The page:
Effects of Facies and Diagenesis on Reservoir Heterogeneity: Emma San Andres Field, West Texas

Pervasively dolomitized, anhydritic carbonates of the upper San Andres Formation in the Emma field of West Texas constitute an upward-shallowing sequence of lithofacies representing four major depositional environments. Open Platform fusulinid packstone/wackestone and burrowed wackestone form the base of the sequence. These deposits, which accumulated in a shallow-water, normal marine setting, contain moldic and intercrystalline porosity and constitute the lower of two major porosity intervals in the reservoir section. Overlying deposits consist of interbedded skeletal grainstone (Shoal) and burrowed mudstone and skeletal wackestone (Restricted Inner Platform). Skeletal grainstone, which accumulated in migrating sand shoals in a shallow-water, inner-platform setting, contains well-developed intergranular porosity and forms the upper, more permeable reservoir interval in the field. Associated, much less porous mudstone and wackestone were deposited between shoal areas in relatively quiet water. The top of the San Andres is characterized by supratidal pisolite grainstone, cryptalgal mudstone, and interbedded fine-grained siliciclastics that contain fenestral fabric, tepees, and desiccation structures indicative of deposition under conditions of frequent subaerial exposure.Lithification of the Emma San Andres reservoir resulted primarily from early, pervasive dolomitization. Two major episodes of replacement dolomitization occurred. Red-luminescent, matrix-replacive dolomite appears only in a siliciclastic-rich interval in the middle of the reservoir section. Petrographic and stable isotope data suggest that this earliest dolomite (Dolomite 1) formed contemporaneously with deposition from seawater having near-normal salinity during late San Andres time (middle Guadalupian). Alternatively, formation of this dolomite may have been associated with subaerial exposure during a major regional fall in relative sea level. Pervasive, brown-luminescent Dolomite 2 constitutes the bulk (> 90 percent) of the dolomite in the sequence. …Dolomite 2 formed from seawater brines evaporated to near gypsum saturation. Trace element and strontium isotope data imply that dolomitizing fluids had a downward component of flow through the section. Strontium isotopes also constrain the timing of this diagenetic event as late Guadalupian in age and indicate that the dolomitizing fluids were derived from late Guadalupian seawater. Trace element and strontium isotope compositions of dolomite reflect varying degrees of intraformational rock/water interaction between late Guadalupian seawater-derived brines and siliciclastic beds within the San AndresPetrographic relationships indicate that most anhydrite was emplaced after dolomitization of the section. Strontium and sulfur isotope data are consistent with this interpretation and indicate that sulfates precipitated from fluids having an origin similar to that of most dolomite. Minor leaching of sulfate locally increased reservoir porosity. Early lithification by stable replacement dolomite resulted in preservation and retention of most primary porosity. Thus, porosity distribution in the reservoir is controlled mainly by variations in original depositional texture and fabric. The upper, skeletal grainstone (Shoal) porosity interval contains significant reservoir porosity well off the axis of the field structure. Comparison of production data with facies maps suggests that 85 percent of the oil recovered to date from the reservoir has come from the upper porosity interval. Calculations indicate, however, that as much as 8 MMbbl of unrecovered mobile oil remains in this zone. The lower, fusulinid packstone/wackestone (Open Platform) porosity interval may contain an additional 7 MMbbl of recoverable mobile oil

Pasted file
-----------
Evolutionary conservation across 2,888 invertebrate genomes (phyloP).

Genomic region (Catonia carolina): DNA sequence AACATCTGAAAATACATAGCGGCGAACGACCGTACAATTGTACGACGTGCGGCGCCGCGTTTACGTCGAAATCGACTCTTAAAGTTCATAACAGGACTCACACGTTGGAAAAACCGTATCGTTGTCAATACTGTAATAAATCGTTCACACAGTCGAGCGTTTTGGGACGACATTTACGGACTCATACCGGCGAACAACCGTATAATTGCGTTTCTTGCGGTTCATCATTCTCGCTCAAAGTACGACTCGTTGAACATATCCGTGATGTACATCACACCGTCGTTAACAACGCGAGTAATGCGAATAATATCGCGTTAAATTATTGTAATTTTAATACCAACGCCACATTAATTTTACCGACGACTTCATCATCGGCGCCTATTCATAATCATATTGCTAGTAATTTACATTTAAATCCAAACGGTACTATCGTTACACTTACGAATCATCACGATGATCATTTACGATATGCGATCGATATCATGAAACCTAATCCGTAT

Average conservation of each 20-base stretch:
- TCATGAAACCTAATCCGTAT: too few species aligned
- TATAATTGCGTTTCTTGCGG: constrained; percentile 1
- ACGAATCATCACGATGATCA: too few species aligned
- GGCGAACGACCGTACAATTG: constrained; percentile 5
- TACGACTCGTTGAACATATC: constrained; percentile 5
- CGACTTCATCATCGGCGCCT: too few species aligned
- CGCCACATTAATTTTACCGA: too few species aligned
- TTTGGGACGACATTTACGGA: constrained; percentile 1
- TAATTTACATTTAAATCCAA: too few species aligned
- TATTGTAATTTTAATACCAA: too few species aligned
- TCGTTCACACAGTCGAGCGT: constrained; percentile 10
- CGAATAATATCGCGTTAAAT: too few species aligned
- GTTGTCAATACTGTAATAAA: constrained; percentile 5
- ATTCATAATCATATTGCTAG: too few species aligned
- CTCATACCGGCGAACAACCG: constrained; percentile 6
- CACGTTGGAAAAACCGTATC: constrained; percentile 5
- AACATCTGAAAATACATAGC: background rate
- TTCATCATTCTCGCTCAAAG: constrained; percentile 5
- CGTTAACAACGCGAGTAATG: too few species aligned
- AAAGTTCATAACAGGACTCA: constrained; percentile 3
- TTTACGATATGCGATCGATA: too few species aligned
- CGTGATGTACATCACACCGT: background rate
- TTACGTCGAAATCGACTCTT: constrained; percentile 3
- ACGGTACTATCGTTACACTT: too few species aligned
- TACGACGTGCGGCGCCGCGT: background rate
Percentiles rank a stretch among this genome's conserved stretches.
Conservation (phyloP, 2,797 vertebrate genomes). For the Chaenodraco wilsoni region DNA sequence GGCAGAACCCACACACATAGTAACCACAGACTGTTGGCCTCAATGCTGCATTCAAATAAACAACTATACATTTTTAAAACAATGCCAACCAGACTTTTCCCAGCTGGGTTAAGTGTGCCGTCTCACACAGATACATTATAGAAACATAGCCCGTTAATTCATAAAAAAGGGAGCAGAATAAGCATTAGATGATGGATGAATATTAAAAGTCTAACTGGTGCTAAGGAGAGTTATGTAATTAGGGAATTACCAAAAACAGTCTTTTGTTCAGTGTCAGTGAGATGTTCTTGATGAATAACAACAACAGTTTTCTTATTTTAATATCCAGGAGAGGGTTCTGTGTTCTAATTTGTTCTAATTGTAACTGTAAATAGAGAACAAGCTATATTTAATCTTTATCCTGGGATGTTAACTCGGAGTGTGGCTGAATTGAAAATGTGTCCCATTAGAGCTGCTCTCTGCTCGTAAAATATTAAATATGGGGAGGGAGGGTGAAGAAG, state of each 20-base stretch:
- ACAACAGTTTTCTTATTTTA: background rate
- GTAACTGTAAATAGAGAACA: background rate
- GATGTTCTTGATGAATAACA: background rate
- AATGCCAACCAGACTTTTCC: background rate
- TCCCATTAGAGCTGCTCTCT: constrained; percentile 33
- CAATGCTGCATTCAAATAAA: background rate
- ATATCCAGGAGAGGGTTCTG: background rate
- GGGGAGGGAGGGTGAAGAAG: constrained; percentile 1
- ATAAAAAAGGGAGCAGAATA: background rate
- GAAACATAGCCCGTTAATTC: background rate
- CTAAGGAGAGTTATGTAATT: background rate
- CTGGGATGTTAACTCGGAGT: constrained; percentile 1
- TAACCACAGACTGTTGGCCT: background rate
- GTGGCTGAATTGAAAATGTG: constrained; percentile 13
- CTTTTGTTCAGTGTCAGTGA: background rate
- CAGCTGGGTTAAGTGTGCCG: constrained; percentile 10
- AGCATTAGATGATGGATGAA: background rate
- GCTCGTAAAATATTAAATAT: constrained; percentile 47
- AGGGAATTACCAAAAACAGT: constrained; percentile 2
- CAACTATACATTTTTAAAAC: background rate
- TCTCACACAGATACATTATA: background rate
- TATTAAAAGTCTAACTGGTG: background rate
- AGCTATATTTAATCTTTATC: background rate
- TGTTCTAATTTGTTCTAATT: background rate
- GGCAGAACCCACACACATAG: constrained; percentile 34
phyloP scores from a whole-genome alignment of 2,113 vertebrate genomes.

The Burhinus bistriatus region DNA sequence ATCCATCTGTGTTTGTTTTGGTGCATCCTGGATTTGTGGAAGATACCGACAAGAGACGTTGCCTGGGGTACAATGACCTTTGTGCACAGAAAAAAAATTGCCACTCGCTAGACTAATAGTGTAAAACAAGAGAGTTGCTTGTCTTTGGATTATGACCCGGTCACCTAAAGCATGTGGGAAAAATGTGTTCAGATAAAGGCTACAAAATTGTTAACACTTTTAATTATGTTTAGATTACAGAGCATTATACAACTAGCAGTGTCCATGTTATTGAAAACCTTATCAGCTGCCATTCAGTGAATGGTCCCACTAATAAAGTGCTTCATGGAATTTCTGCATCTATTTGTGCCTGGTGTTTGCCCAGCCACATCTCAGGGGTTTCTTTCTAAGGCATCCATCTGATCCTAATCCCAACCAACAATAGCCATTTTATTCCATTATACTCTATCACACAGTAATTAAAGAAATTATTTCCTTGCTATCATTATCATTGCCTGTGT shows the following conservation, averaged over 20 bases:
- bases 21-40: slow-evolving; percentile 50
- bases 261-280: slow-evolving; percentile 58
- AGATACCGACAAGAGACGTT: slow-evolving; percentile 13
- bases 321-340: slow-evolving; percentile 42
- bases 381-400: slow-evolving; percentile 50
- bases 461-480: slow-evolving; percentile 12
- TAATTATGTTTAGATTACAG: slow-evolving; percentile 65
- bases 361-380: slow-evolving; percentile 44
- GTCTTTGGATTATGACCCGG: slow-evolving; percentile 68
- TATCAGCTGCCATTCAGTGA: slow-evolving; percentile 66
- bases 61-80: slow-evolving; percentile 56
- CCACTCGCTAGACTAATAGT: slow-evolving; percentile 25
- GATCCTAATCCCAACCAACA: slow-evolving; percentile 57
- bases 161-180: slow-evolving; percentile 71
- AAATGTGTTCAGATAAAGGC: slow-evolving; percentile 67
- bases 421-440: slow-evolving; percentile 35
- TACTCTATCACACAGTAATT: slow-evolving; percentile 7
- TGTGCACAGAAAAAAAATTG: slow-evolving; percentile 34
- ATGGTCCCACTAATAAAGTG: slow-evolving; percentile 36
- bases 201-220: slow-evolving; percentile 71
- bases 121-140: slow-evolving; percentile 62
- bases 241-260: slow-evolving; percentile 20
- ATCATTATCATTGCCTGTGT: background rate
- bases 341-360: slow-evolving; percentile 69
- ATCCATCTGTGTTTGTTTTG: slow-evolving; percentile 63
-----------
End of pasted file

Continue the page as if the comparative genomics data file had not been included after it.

Stephen C. Ruppel
Harris S. Cander

Ruppel, S. C., and Cander, H. S., 1988, Effects of Facies and Diagenesis on Reservoir Heterogeneity: Emma San Andres Field, West Texas: The University of Texas at Austin, Bureau of Economic Geology, Report of Investigations No. 178, 67 p.

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The University of Texas at Austin, Bureau of Economic Geology
Report of Investigation